Schmachtenberger states, after thinking through countless systems and methods and possible strategies in the context of the meta-crisis we find ourselves in, that there is no model or system that can save us or that we can fall back on. He states unequivocally that in order to figure out what to do, we must imagine ourselves on our deathbed, and take what we might perceive to be most important there in our retrospective review of our lives as the basis for our choices, and extrapolate that to what we can do for the good of all, not just ourselves.

What is it that fills our consciousness when seeing our newborn child, or when experiencing the death of a loved one?  What happens beyond the limits of thought, what do we fall back on in the moments when we are not thinking but playing music or looking at art or doing nothing and watching the clouds? And how can we expand what emerges then into a sense of connection with literally everyone, with all of humanity, and with the entire biosphere? Schmachtenberger is himself a passionate thinker and thinks everything through to the limit of words, but there at that limit he recognizes mystery, which he also affirms as the basis for right choices, rather than any model of knowledge.

And that is where for me the sacred begins: the (re)recognition of all that lies beyond thought and beyond words, in the direct experience of reality unmediated by models and systems.

Is that possible, to be in direct contact with reality unmediated by models and systems? Yes indeed, and I am sure every one of you, dear readers, has already experienced such moments, and probably more often than you realize. This is also an aspect of the mystical experience which is characterized by an intense and often unexpected feeling of being absolutely one with all-that-is.

There are many misunderstandings about the mystical experience, and I will return to that in the musings and in the blog, because I think it is very important that we begin to see its meaning again in a clear light. To that end, I will include authors, philosophers and scientists who have shared fascinating insights regarding the experience of the mystical and sacred.

I myself have had such experiences several times, and most of the moments of sudden and unexpected but intense sensation of being one with all-that-is were moments when I was alone in nature.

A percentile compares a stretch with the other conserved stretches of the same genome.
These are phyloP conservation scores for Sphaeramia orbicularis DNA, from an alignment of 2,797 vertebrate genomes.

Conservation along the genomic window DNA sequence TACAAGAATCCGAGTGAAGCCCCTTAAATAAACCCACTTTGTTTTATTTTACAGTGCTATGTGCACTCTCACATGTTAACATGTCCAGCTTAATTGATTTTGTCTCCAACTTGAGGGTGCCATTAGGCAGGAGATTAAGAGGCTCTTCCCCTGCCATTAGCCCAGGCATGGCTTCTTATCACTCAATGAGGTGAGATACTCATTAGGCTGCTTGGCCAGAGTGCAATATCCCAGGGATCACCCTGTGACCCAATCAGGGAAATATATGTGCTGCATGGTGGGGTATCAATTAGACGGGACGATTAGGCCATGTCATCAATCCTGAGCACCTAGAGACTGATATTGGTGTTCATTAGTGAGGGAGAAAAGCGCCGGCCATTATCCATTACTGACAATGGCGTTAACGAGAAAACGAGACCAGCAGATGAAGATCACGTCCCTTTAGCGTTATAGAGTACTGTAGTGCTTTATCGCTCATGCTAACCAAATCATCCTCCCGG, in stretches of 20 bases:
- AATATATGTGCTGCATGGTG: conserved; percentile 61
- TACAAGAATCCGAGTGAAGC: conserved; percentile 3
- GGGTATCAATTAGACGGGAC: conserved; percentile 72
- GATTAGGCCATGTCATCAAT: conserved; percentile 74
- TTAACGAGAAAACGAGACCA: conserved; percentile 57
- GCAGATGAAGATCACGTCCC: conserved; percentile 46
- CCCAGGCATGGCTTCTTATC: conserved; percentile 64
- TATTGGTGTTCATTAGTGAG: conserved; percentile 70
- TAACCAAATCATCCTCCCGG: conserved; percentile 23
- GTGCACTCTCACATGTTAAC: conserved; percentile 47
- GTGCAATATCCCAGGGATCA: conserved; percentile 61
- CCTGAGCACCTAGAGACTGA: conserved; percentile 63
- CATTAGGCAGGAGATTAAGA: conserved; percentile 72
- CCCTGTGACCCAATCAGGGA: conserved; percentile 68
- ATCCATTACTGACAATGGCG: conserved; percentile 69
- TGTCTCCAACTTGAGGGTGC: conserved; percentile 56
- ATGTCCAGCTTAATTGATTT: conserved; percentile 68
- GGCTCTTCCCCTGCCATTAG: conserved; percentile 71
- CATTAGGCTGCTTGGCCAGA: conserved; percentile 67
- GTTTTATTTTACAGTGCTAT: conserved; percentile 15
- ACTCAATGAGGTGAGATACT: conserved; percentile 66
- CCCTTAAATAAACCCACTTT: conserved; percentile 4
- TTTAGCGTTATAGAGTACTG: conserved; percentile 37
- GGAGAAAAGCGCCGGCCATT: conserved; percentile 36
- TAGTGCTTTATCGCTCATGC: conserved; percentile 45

Which brings me to one of the reasons the story of Julia and Luna resonated so deeply with me: I know the redwoods and have visited them several times. I lived for four years not so far from where Luna has been standing tall for 1,500 years. I have spent time in old-growth forests and among trees as old as our written history. I know the sense of recognition of the mystery that resides in these wondrous ecosystems that are these old-growth forests, and I know the despair and dismay at the thought that these wonders that have grown over thousands or tens of thousands of years to their present unimaginable richness and complexity and harmonious splendor are being destroyed in mere hours to make planks or paper or palm oil plantations. I know the sadness that permeates one at the sight of a ‘clearcut’, a barren and dead wasteland where a primeval forest once stood. I know the feeling that comes over you in a pristine primeval forest that makes you silent and grateful and humble: the knowledge that you are actually in a temple. I know the feeling of kinship with these trees, a feeling that you are related to these beings who are conscious in ways that are very different from our own consciousness. And those feelings of oneness and recognition are experiences that are as old as mankind, and that are also at the core of mystical movements within all great religions, represented in our Western Christian tradition by (among others) Dionysius the Aeropagite or Hildegard von Bingen. And I am grateful for every moment I have been able to spend in pristine nature, and all the times I have been able to experience that wondrous web that connects everything to everything, including myself.